New York Post writer Kyle Smith weighed in on Will and Jada's parenting style, calling them the "most horrible parents on Earth." And then? He came for the babies. He referred to Jaden and Willow as "überentitled, brainless, self-adoring, twaddle-spewing little munchkins."
These children (there's that key word again) have been afforded the freedom to express themselves creatively, something that often gets stifled in a world of business suits and status symbols. They're living their lives--their authentic, artistic, unbothered lives. And, they're kids. Kids who have grown up in the spotlight on red carpets, movie screens, and runways, but kids nonetheless.
Sure, the Smith kids may be spoiled. And a little strange. But what Hollywood kid isn't? No one's calling out the Kardashians for their überentitled, brainless, self-adoring, twaddle-spewing antics on social media. And Willow and Jaden are actually talented. They sing, act, model, and apparently, they write, too. As Willow told New York Times' T Magazine in a 2014 interview, "There’re no novels that I like to read so I write my own novels, and then I read them again, and it’s the best thing."LINK
We loved Will as The Fresh Prince (in rap and in Bel Air), and the majority of his movies have been box office hits. Jada's been our girl, from the time she was kicking it in the kitchen at Hillman with Mr. Gaines to when she Set It Off. And their marriage, however open or closed it may be, is an example of lasting love.
So don't come for Will and Jada, and definitely leave their creative indigo children alone. We may not understand the Smith family dynamics or Jaden and Willow's artistic expression, but that doesn't mean it's open to be attacked.
The moment you ask, it's yours. You don't even have to ask, actually... but we like to, 'cause it makes us feel like we're doing something :)
It's 'ask and it's given'... 'not ask, figure out how you're gonna do it and it's given', or 'ask, check and make sure your friends and family are okay with you doing it and it's given'. If it already exists, and it's already yours, do you need to know how it's going to happen? Your work is just to realize that it's yours, and rest in the faith and knowledge that it's here now, even though you can't hear it or see it yet... but you can certainly feel it, on the inside, in the form of those good feels. That's the only proof you need. The dope part is that once you come to rest (and trust) more and more in those good feels, the more your actions will be divinely inspired... the work 'needed' to see things through to fruition won't feel like work at all!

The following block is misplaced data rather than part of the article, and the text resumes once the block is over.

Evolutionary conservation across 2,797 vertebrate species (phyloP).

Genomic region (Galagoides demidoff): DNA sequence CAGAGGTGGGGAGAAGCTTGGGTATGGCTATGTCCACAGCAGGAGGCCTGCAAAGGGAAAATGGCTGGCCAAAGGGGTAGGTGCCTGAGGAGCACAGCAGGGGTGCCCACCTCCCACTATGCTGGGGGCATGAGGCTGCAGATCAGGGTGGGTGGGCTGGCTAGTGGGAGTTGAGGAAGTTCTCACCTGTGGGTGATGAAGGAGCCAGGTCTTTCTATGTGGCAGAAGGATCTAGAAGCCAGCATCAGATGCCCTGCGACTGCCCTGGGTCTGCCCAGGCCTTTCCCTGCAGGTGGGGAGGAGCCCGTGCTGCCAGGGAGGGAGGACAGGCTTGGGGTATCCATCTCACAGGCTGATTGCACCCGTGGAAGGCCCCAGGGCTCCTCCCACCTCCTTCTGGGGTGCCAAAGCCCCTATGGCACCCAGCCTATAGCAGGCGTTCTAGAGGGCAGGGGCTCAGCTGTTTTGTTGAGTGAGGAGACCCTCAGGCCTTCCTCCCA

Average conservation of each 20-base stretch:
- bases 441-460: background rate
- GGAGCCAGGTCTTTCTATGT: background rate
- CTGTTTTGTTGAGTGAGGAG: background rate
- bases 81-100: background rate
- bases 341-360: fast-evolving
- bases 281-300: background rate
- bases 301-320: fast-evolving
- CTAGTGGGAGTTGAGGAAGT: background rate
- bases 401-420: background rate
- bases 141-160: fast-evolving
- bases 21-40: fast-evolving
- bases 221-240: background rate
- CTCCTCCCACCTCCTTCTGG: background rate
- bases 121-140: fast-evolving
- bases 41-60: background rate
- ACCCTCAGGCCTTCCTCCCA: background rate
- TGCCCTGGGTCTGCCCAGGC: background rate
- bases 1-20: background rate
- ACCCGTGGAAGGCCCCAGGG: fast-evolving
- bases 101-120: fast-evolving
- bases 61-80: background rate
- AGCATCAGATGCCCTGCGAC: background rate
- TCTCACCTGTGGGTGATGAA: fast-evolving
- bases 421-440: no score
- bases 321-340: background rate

Remember that God wouldn't give you a dream that you couldn't achieve. You have never conceived of or imagined anything that you couldn't bring to fruition (the dream was given to you by God/Consciousness, your imagination is God/Consciousness!). It's up to you to find the courage and the passion to see it through. It's up to you to have more faith than fear. And when you choose faith, confidence and good feels, you'll realize the kingdom is yours (it's always been within you) and everything you want and need will be added onto you. #LevelUp
So we all know that infant hair snaps right off if the wind blows too hard, but what about toddler hair. Do you feel like your toddler’s hair is breaking or balding? I know my toddler was and that is why I had to really sit down and see what was causing her hair to snap off instead of grow out long like I thought it should be.
After thinking through our routines and looking at our habits I finally figured out 5 reasons that my baby girl’s hair was more prone to breakage. I definitely wanted to share them because I know I couldn’t be the only mom dealing with toddler hair breakage.
Tying a head scarf on a toddler before bed and expecting it stay on is like tying floss around a boat and expecting it to stay docked at the harbor. It just doesn’t work. So to get around this nonsense, I have opted for child size hair bonnets and I also use satin pillow cases on Mackenzie’s pillows now. So even if she somehow slips out of her bonnet which usually happens, she will still be laying her curls on a satin pillow case so we’re all good there.
When she was sleeping on cotton pillow cases, I noticed that her hair at her nape was very dry in the mornings and roughed up. Now it’s much the same as when she went to bed.
Your toddler may need more protective styling. I used to go for the two huge puff balls because hey let’s be honest, they are easy to do in the mornings when I am rushing. Those huge puffs were leaving the back portion of her hair so vulnerable though. So when she laid down at daycare, she was creating friction on the hair at her nape and then the puffs were also easily becoming tangled, so it was basically a mess.
Now I style Mackenzie’s hair on Sundays. I install small two strand twists in the back of her head and then do three ponytails in the front and twist that hair up as well.
I had to finally take a look at products. So when I was doing those puffs on Kenzie’s hair, I was using a few spritz of leave in on her edges just so I could smooth her hair up into the puffs. It was definitely not doing her hair any justice. Now when I twist her hair up for the week. I thoroughly cleanse, condition and moisturize her hair and then throughout the week, I mist her twists with a good leave in to make sure they are still moist and not drying out.